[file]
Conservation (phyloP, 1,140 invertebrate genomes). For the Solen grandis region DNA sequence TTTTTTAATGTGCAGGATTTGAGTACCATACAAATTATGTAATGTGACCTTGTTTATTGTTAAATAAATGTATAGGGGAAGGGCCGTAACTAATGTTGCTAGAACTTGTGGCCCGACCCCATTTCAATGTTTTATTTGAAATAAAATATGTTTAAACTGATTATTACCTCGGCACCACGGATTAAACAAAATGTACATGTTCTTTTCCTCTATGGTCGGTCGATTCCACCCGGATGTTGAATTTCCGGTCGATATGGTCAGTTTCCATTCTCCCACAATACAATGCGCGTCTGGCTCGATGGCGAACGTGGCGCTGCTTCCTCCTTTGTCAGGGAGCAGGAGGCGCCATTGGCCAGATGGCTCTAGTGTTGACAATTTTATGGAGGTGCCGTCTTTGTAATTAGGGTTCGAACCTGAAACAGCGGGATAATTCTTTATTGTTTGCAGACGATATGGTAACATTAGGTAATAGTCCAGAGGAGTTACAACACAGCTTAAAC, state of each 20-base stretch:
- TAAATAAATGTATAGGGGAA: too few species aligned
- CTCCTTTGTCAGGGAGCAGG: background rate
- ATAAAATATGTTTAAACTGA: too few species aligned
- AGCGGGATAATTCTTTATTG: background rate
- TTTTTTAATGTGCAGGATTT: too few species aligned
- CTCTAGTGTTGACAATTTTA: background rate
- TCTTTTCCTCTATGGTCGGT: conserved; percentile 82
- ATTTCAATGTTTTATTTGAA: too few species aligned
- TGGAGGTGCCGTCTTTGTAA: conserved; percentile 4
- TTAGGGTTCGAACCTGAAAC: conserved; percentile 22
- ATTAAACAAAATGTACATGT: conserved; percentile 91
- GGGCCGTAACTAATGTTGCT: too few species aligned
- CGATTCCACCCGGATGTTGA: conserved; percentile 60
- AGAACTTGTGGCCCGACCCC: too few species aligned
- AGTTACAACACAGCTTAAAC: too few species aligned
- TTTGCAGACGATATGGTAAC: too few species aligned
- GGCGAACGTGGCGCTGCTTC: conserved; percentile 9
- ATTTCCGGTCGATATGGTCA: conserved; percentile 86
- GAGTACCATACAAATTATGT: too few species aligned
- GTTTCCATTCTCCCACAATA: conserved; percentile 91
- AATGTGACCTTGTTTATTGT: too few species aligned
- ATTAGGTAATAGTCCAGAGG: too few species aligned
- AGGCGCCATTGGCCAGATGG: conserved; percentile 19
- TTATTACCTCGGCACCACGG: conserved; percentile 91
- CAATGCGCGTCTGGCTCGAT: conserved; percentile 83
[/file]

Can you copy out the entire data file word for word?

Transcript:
Conservation (phyloP, 1,140 invertebrate genomes). For the Solen grandis region DNA sequence TTTTTTAATGTGCAGGATTTGAGTACCATACAAATTATGTAATGTGACCTTGTTTATTGTTAAATAAATGTATAGGGGAAGGGCCGTAACTAATGTTGCTAGAACTTGTGGCCCGACCCCATTTCAATGTTTTATTTGAAATAAAATATGTTTAAACTGATTATTACCTCGGCACCACGGATTAAACAAAATGTACATGTTCTTTTCCTCTATGGTCGGTCGATTCCACCCGGATGTTGAATTTCCGGTCGATATGGTCAGTTTCCATTCTCCCACAATACAATGCGCGTCTGGCTCGATGGCGAACGTGGCGCTGCTTCCTCCTTTGTCAGGGAGCAGGAGGCGCCATTGGCCAGATGGCTCTAGTGTTGACAATTTTATGGAGGTGCCGTCTTTGTAATTAGGGTTCGAACCTGAAACAGCGGGATAATTCTTTATTGTTTGCAGACGATATGGTAACATTAGGTAATAGTCCAGAGGAGTTACAACACAGCTTAAAC, state of each 20-base stretch:
- TAAATAAATGTATAGGGGAA: too few species aligned
- CTCCTTTGTCAGGGAGCAGG: background rate
- ATAAAATATGTTTAAACTGA: too few species aligned
- AGCGGGATAATTCTTTATTG: background rate
- TTTTTTAATGTGCAGGATTT: too few species aligned
- CTCTAGTGTTGACAATTTTA: background rate
- TCTTTTCCTCTATGGTCGGT: conserved; percentile 82
- ATTTCAATGTTTTATTTGAA: too few species aligned
- TGGAGGTGCCGTCTTTGTAA: conserved; percentile 4
- TTAGGGTTCGAACCTGAAAC: conserved; percentile 22
- ATTAAACAAAATGTACATGT: conserved; percentile 91
- GGGCCGTAACTAATGTTGCT: too few species aligned
- CGATTCCACCCGGATGTTGA: conserved; percentile 60
- AGAACTTGTGGCCCGACCCC: too few species aligned
- AGTTACAACACAGCTTAAAC: too few species aligned
- TTTGCAGACGATATGGTAAC: too few species aligned
- GGCGAACGTGGCGCTGCTTC: conserved; percentile 9
- ATTTCCGGTCGATATGGTCA: conserved; percentile 86
- GAGTACCATACAAATTATGT: too few species aligned
- GTTTCCATTCTCCCACAATA: conserved; percentile 91
- AATGTGACCTTGTTTATTGT: too few species aligned
- ATTAGGTAATAGTCCAGAGG: too few species aligned
- AGGCGCCATTGGCCAGATGG: conserved; percentile 19
- TTATTACCTCGGCACCACGG: conserved; percentile 91
- CAATGCGCGTCTGGCTCGAT: conserved; percentile 83